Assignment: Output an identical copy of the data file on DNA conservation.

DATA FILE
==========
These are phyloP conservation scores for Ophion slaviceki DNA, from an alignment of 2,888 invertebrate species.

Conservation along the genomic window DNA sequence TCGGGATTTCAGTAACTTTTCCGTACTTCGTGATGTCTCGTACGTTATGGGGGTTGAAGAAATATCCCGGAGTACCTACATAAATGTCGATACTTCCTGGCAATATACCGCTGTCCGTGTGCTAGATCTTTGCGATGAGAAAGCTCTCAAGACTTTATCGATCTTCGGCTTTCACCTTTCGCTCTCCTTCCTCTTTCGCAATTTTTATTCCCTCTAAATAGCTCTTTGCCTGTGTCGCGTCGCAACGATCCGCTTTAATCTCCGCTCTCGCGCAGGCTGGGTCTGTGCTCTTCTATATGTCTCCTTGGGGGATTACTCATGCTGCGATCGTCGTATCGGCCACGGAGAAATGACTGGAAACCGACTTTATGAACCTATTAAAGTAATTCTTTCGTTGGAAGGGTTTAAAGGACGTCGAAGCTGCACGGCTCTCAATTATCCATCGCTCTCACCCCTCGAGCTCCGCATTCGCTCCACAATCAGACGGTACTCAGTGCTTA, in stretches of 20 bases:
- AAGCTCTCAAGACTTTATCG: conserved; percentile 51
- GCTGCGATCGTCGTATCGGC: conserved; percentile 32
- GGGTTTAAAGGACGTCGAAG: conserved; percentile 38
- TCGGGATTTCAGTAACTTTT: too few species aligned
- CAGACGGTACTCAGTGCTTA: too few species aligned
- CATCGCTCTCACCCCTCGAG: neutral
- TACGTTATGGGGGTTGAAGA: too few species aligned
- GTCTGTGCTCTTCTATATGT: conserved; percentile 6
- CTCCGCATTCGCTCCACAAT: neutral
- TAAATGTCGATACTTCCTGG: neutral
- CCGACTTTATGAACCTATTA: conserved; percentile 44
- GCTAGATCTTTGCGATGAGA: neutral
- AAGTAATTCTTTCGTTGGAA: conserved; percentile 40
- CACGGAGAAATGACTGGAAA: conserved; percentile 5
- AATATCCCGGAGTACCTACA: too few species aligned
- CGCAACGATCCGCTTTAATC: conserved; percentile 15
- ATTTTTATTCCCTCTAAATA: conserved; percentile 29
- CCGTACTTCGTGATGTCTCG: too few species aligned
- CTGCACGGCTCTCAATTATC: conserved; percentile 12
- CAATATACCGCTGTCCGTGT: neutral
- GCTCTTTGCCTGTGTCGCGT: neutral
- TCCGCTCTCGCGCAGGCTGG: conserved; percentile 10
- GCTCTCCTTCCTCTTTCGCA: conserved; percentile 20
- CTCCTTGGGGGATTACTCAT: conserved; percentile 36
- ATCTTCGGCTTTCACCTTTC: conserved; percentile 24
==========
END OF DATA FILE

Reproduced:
These are phyloP conservation scores for Ophion slaviceki DNA, from an alignment of 2,888 invertebrate species.

Conservation along the genomic window DNA sequence TCGGGATTTCAGTAACTTTTCCGTACTTCGTGATGTCTCGTACGTTATGGGGGTTGAAGAAATATCCCGGAGTACCTACATAAATGTCGATACTTCCTGGCAATATACCGCTGTCCGTGTGCTAGATCTTTGCGATGAGAAAGCTCTCAAGACTTTATCGATCTTCGGCTTTCACCTTTCGCTCTCCTTCCTCTTTCGCAATTTTTATTCCCTCTAAATAGCTCTTTGCCTGTGTCGCGTCGCAACGATCCGCTTTAATCTCCGCTCTCGCGCAGGCTGGGTCTGTGCTCTTCTATATGTCTCCTTGGGGGATTACTCATGCTGCGATCGTCGTATCGGCCACGGAGAAATGACTGGAAACCGACTTTATGAACCTATTAAAGTAATTCTTTCGTTGGAAGGGTTTAAAGGACGTCGAAGCTGCACGGCTCTCAATTATCCATCGCTCTCACCCCTCGAGCTCCGCATTCGCTCCACAATCAGACGGTACTCAGTGCTTA, in stretches of 20 bases:
- AAGCTCTCAAGACTTTATCG: conserved; percentile 51
- GCTGCGATCGTCGTATCGGC: conserved; percentile 32
- GGGTTTAAAGGACGTCGAAG: conserved; percentile 38
- TCGGGATTTCAGTAACTTTT: too few species aligned
- CAGACGGTACTCAGTGCTTA: too few species aligned
- CATCGCTCTCACCCCTCGAG: neutral
- TACGTTATGGGGGTTGAAGA: too few species aligned
- GTCTGTGCTCTTCTATATGT: conserved; percentile 6
- CTCCGCATTCGCTCCACAAT: neutral
- TAAATGTCGATACTTCCTGG: neutral
- CCGACTTTATGAACCTATTA: conserved; percentile 44
- GCTAGATCTTTGCGATGAGA: neutral
- AAGTAATTCTTTCGTTGGAA: conserved; percentile 40
- CACGGAGAAATGACTGGAAA: conserved; percentile 5
- AATATCCCGGAGTACCTACA: too few species aligned
- CGCAACGATCCGCTTTAATC: conserved; percentile 15
- ATTTTTATTCCCTCTAAATA: conserved; percentile 29
- CCGTACTTCGTGATGTCTCG: too few species aligned
- CTGCACGGCTCTCAATTATC: conserved; percentile 12
- CAATATACCGCTGTCCGTGT: neutral
- GCTCTTTGCCTGTGTCGCGT: neutral
- TCCGCTCTCGCGCAGGCTGG: conserved; percentile 10
- GCTCTCCTTCCTCTTTCGCA: conserved; percentile 20
- CTCCTTGGGGGATTACTCAT: conserved; percentile 36
- ATCTTCGGCTTTCACCTTTC: conserved; percentile 24